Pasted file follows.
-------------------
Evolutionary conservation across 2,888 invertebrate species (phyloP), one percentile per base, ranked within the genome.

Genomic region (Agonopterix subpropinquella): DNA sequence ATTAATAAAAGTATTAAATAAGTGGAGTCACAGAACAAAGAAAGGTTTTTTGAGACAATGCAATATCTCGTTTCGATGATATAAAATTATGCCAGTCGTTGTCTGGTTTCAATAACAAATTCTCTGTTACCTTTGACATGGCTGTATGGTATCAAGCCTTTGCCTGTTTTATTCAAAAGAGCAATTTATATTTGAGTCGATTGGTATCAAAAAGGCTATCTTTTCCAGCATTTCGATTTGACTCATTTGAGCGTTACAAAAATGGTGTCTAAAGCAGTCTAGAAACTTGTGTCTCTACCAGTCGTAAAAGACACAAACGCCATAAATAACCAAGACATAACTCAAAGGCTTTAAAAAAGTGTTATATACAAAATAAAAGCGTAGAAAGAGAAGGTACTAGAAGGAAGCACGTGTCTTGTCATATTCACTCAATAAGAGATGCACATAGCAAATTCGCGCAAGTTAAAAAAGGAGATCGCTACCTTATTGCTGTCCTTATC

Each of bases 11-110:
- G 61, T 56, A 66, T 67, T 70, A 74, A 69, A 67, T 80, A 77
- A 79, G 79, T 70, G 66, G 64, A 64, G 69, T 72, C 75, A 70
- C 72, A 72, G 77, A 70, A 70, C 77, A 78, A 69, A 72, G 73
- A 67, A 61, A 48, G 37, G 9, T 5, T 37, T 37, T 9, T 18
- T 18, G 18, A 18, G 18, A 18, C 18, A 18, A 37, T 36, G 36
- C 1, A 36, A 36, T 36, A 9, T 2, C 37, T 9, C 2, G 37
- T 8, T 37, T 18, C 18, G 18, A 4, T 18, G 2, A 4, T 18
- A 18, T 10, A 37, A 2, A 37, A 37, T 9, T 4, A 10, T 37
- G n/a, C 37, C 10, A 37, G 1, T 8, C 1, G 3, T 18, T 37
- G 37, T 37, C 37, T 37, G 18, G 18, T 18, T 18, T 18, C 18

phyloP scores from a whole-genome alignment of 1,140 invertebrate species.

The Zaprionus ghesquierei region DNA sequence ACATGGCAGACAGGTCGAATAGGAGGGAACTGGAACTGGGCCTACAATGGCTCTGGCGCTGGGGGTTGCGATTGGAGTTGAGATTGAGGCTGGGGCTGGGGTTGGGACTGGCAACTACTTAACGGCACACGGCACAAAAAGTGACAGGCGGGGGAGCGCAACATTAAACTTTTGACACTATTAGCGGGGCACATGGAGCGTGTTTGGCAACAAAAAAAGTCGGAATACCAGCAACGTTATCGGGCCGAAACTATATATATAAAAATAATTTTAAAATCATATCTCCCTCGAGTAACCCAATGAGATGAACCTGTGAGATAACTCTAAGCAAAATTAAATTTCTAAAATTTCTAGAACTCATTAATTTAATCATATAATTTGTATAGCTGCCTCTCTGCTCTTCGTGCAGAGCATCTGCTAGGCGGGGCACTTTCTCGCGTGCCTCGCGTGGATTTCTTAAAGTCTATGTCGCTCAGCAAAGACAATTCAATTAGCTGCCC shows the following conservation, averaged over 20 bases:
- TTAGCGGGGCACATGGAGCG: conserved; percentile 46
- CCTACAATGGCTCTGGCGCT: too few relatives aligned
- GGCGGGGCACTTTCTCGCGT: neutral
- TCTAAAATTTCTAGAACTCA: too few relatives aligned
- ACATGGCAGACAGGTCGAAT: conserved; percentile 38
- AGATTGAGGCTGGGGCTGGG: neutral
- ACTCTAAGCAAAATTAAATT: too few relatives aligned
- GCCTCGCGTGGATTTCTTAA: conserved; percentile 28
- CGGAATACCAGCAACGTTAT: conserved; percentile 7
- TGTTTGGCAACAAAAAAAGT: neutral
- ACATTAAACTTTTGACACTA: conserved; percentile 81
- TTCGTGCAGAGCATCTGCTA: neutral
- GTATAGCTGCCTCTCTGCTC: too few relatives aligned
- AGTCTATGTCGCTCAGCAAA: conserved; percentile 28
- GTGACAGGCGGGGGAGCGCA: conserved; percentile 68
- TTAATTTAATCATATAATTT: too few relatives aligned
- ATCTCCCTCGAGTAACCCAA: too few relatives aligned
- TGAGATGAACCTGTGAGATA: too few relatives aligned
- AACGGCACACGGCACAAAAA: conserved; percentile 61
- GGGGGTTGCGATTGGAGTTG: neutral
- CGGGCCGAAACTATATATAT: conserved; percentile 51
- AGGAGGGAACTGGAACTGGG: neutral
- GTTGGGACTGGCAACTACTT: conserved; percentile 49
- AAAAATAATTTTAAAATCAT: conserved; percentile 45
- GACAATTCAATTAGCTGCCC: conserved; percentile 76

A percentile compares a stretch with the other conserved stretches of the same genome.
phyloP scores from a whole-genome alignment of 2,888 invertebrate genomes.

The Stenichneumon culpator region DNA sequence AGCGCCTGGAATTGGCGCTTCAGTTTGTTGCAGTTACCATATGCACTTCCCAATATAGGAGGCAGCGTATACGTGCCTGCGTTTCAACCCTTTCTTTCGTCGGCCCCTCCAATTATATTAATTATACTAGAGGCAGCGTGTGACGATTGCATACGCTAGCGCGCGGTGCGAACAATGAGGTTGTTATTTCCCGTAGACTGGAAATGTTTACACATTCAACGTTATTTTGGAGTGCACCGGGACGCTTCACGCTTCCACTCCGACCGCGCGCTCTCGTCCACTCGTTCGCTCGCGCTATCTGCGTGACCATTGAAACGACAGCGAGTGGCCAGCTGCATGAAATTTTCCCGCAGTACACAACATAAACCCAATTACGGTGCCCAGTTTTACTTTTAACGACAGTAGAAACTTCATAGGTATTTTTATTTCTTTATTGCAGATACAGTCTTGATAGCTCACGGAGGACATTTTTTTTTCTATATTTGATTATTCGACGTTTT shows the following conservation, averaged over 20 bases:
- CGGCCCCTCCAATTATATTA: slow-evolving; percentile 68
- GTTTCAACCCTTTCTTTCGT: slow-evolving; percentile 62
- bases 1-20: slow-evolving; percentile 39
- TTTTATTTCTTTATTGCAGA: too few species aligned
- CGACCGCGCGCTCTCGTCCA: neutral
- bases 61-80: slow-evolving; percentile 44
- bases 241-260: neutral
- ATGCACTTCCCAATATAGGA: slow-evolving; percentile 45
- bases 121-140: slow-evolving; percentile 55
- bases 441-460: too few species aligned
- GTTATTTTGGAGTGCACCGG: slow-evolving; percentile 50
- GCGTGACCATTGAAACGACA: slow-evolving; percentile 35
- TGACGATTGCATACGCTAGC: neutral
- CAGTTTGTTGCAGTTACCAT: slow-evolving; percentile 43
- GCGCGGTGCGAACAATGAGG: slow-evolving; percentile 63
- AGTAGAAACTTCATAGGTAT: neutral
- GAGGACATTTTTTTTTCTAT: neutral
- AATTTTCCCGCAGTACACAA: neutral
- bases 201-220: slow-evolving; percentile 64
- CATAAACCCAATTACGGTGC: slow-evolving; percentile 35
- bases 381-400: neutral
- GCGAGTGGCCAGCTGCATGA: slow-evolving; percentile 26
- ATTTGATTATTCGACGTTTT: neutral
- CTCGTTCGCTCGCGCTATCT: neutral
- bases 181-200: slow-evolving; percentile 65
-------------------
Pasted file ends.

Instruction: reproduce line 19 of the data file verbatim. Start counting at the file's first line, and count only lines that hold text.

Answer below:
- TCTAAAATTTCTAGAACTCA: too few relatives aligned